"Workers under the age of 30 grew up with different tools and expectations than middle-aged workers and Baby Boomers," said Dean Debnam, CEO of Workplace Options, which commissioned a poll of 459 working Americans. "As a result, they process and absorb information differently than previous generations.”
The poll shows that 75 percent of young workers claimed they would find training programs more valuable if they could be available remotely through hand-held mobile devices. In comparison, only 40 percent of respondents age 30-45 and 26 percent age 46-65 also held this view.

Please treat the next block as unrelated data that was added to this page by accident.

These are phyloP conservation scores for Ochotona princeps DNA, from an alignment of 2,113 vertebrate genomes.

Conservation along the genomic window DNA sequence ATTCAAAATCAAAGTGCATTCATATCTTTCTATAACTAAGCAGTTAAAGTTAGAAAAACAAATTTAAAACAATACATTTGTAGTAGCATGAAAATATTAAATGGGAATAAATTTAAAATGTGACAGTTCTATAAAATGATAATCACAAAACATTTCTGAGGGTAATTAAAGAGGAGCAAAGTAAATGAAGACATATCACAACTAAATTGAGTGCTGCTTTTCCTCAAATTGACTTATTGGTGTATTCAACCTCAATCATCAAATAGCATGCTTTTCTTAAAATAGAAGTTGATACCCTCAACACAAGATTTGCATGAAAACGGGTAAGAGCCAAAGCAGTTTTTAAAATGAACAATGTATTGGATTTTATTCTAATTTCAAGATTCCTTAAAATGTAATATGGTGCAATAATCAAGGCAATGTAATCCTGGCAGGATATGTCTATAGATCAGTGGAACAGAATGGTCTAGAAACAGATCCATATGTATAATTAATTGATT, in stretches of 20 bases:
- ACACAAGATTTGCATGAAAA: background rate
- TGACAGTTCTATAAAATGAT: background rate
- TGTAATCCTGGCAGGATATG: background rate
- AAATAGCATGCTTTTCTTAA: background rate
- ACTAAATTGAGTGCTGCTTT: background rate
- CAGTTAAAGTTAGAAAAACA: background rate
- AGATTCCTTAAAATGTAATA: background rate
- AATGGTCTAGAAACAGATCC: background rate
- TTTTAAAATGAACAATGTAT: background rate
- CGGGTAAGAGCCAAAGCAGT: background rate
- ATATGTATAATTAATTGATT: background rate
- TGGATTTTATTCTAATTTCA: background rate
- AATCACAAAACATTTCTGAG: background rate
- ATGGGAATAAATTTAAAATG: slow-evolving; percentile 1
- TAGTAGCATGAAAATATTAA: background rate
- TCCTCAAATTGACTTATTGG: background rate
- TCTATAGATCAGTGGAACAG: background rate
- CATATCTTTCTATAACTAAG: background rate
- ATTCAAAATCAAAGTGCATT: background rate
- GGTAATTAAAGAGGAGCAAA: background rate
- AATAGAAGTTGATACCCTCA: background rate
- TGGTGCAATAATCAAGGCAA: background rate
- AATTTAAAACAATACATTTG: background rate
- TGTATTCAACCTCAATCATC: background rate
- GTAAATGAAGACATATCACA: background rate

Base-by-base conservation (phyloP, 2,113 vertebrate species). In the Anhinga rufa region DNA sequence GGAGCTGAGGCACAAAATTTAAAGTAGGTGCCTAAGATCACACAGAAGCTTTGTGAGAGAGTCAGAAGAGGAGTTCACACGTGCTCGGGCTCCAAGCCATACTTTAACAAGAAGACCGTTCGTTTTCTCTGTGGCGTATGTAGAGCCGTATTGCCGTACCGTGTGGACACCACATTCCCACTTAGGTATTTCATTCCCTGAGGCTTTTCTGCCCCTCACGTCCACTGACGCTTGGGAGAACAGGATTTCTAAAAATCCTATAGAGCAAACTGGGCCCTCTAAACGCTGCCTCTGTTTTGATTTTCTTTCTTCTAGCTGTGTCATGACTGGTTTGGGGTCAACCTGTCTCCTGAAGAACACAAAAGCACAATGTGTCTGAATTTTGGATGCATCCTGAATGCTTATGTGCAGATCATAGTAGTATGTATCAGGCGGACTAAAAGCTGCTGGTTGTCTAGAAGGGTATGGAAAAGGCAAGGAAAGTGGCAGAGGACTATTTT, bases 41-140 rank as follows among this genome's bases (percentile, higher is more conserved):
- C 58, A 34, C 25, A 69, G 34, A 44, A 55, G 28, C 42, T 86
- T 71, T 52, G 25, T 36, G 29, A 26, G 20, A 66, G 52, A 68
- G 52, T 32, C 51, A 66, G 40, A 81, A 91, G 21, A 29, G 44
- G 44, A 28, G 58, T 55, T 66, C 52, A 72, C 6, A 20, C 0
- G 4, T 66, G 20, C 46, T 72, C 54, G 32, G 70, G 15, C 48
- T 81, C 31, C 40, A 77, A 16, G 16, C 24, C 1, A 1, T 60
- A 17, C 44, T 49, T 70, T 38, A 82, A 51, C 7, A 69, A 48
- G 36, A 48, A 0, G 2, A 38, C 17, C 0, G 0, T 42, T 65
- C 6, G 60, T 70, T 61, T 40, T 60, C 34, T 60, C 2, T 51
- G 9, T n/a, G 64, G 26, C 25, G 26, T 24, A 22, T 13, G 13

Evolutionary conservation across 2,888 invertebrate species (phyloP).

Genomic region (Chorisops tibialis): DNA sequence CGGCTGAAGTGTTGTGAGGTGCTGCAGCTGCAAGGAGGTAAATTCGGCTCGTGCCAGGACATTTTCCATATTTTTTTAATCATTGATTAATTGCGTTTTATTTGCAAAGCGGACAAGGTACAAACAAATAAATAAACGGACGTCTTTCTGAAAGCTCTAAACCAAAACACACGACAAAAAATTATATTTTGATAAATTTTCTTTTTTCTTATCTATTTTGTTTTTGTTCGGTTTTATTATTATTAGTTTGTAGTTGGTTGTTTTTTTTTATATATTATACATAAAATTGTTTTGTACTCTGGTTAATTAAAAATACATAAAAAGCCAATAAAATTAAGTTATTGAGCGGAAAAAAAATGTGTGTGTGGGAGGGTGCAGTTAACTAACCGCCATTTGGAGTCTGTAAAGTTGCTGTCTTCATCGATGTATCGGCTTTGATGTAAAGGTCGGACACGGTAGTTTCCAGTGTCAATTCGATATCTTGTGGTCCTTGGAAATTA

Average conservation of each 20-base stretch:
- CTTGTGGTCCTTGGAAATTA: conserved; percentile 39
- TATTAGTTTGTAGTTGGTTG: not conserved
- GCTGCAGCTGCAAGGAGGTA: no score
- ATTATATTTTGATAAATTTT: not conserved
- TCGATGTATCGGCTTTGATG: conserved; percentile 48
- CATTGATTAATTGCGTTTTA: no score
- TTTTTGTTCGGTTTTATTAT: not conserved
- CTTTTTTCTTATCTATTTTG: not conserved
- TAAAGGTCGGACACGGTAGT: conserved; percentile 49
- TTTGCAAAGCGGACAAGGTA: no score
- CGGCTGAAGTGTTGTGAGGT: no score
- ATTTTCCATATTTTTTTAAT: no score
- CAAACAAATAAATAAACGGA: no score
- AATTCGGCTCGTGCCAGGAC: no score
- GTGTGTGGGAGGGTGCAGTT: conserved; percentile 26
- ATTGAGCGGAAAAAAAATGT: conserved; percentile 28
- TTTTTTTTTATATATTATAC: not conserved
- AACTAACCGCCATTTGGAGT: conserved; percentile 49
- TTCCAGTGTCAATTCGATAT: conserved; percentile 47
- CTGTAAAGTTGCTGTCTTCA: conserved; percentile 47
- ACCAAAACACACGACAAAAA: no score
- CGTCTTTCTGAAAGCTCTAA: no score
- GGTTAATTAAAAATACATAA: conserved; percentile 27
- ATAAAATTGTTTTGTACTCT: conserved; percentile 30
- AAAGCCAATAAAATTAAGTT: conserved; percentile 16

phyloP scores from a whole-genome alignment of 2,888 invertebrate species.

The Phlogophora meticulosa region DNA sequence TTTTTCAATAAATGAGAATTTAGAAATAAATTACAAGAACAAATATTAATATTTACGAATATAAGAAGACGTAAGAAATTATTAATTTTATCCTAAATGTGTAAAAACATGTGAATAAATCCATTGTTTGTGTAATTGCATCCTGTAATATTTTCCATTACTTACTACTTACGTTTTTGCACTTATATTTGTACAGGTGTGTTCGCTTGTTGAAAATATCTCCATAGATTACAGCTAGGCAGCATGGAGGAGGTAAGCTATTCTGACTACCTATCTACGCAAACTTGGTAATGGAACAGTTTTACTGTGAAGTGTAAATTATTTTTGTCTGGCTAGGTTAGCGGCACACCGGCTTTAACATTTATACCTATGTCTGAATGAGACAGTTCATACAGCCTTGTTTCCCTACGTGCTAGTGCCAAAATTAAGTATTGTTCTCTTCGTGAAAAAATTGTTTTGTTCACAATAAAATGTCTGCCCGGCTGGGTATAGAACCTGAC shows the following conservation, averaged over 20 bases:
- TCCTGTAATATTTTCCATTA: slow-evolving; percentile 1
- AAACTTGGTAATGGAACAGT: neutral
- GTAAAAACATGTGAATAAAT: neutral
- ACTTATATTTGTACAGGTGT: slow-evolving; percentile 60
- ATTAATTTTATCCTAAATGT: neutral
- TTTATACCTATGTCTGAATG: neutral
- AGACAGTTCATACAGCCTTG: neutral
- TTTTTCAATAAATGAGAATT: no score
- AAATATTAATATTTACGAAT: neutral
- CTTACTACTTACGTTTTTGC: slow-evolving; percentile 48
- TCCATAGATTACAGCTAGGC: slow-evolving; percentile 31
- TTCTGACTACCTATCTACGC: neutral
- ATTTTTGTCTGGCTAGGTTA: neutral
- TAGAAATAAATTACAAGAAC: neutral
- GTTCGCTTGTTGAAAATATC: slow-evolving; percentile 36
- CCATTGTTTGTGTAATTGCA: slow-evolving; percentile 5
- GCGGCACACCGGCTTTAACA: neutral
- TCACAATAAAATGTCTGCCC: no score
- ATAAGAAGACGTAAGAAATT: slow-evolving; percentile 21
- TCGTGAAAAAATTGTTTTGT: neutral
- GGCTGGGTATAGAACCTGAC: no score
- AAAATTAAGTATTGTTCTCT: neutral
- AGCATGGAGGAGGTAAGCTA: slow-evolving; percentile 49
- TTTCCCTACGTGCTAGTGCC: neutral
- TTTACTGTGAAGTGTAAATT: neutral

“Younger professionals are more inclined to communicate and interact effectively through technology, so the standard model of one person lecturing to a room full of people may not be the most productive approach to reach this age group,” Debnam explained.
Younger workers also prefer shorter training sessions. Sixty-three percent said they’d find workplace training sessions more valuable if they were less time consuming. Only 39 percent of respondents overall, and 36 percent age 30-45, also felt this way.
The desire for shorter, remote training sessions does not mean that Generation Y workers are averse to training entirely, however. The poll reveals that 95 percent of young employees said they would be more comfortable talking to supervisors if internal communications training was provided at work. Sixty-seven percent of respondents age 30-45 and 66 percent of workers age 46-65 held this view.
Debman also serves as president of Public Policy Polling, which conducted this national survey in May.